Backyard terrorism seems to be acceptable
I don't get it. I have to take off my shoes every time I want to board a plane. But pretty much anybody on Oahu can set off bombs in the street. And they have been doing just that for weeks.
Act now to keep traditions alive
Sunday's article about Kauai "Salt Pond in Trouble
" means that a tradition, probably at least 1,500 years old, could vanish. Act now, legislators. Don't let months pass while damage increases beyond hope of salvaging a critical situation. Precious ancient traditions can disappear in no time, and then Hawaii will resemble just another part of America with sand and sun: Florida, Southern California and lots of new residents. We are very different and should remain so.
Author, "Aloha, Kaua'i"
Leaving is difficult but staying can be worse
Star-Bulletin reporter Alexandre Da Silva's Dec. 27 report on the mass exodus from Hawaii
really hit close to home. I grew up in Hawaii, left to go to college and returned during the late 1980s to become a public school teacher. My wife, born and raised in Hawaii, was a registered nurse working at a local hospital for nearly 20 years. All three of our children were reared in Hawaii and living, with the help of my parents, in a beautiful home in Kailua. In addition to our full-time jobs, both my wife and I had part-time jobs to help pay for private school tuitions, mortgage payments, transportation, utilities and so on.
I contemplated taking on another part-time job to make ends meet, but our mental, physical and emotional health was quickly becoming an issue. The decision to leave our home was heartbreaking to say the least. We have been on the mainland for four months, and even with our tough transition, we are now able to enjoy and reflect on life rather than having to react to it on a continual basis.
D. Perry Alexander
Don't give thieves more copper to steal
The copper thieves are at it again! I think we can categorize them with drug traffickers, bank robbers and drunken drivers. There seem to be no solutions to these crimes. The state should not replace the stolen electrical lines until a method to deter the situation is developed. Total control is not possible since people plus money equals pilferage inherent with the populace.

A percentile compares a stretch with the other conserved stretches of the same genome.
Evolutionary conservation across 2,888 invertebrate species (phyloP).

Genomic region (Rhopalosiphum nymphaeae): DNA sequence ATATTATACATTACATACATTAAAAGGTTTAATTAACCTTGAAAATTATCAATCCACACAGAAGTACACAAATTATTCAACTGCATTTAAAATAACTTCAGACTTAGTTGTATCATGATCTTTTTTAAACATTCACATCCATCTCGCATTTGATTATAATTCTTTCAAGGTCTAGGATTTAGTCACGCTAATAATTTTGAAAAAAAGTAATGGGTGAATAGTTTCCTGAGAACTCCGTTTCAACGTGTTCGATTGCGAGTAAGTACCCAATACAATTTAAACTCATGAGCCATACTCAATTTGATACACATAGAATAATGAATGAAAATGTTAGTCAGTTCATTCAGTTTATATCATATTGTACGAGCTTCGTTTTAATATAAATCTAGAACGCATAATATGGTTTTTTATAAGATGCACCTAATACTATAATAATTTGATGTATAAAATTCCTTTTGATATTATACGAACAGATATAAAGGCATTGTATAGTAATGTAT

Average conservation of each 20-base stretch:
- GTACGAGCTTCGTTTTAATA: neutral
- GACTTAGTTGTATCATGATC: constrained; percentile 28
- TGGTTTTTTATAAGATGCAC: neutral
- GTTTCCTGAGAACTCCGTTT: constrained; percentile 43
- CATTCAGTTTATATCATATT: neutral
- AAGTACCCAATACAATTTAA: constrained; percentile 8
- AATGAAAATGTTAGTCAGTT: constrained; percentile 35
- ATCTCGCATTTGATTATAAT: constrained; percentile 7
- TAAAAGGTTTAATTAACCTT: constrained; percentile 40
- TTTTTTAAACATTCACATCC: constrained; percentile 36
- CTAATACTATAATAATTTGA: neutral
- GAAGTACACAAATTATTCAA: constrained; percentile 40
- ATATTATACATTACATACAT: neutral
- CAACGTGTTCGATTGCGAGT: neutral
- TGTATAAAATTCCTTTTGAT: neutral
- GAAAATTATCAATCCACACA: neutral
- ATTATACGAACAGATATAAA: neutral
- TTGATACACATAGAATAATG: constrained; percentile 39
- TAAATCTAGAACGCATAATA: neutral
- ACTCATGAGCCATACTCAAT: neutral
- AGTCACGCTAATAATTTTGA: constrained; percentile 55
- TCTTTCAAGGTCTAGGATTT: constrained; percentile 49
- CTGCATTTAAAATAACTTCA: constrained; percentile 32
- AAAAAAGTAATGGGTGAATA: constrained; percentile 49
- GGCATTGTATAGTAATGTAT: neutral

With today's modern headlights and the luminous marking of the traffic lanes, visibility on the freeways at night appears better without the glare of the street lights. I think most motorists will agree with this. By not replacing the stolen copper lines, the thieves will have less and less to steal, become more daring and eventually get caught.
Highway patrol could free up HPD officers
The Honolulu Police Department might do a good job of reacting to crimes, accidents and incidents, but is it doing an equally good job of being proactive in preventing crimes, accidents and incidents? The recent fatal traffic accident with a drunken driver going the wrong way on the H-1, the theft of more than 30,000 feet of copper wiring from the H-1 freeway streetlights (more than $120,000 loss to the county) and the ridiculous rash of illegal aerial fireworks events, just to name a few things that could be prevented, show that HPD could be a little more proactive. How can the police be more proactive? First and foremost, they can present a presence in the community by conducting roving patrols instead of standing by in a parking lot somewhere waiting for something to happen to respond to the call. I feel that the mayor and/or governor needs to look into the formation of a highway patrol, separate and distinct from HPD, just to patrol our very small freeway system (small compared with other states).
Many accidents or other incidents (such as copper theft, graffiti and other forms of vandalism) could possibly be prevented by an active, vigilant, policing force. A highway patrol could free up HPD to be more proactive to other types of crime/incident prevention. Please consider this.
Cartoon was insulting to New Orleans
You did the good people of New Orleans a great disservice with David Swann's very ugly editorial cartoon on Sunday
. Don't you know that the good people of New Orleans are bending over backward to welcome the Hawaiians to their city? You need to publish an apology to the people of New Orleans!
Swann gave the people of Hawaii a huge "black eye" for talking "stink" about New Orleans in your newspaper for all to see.
Lincoln L. Victor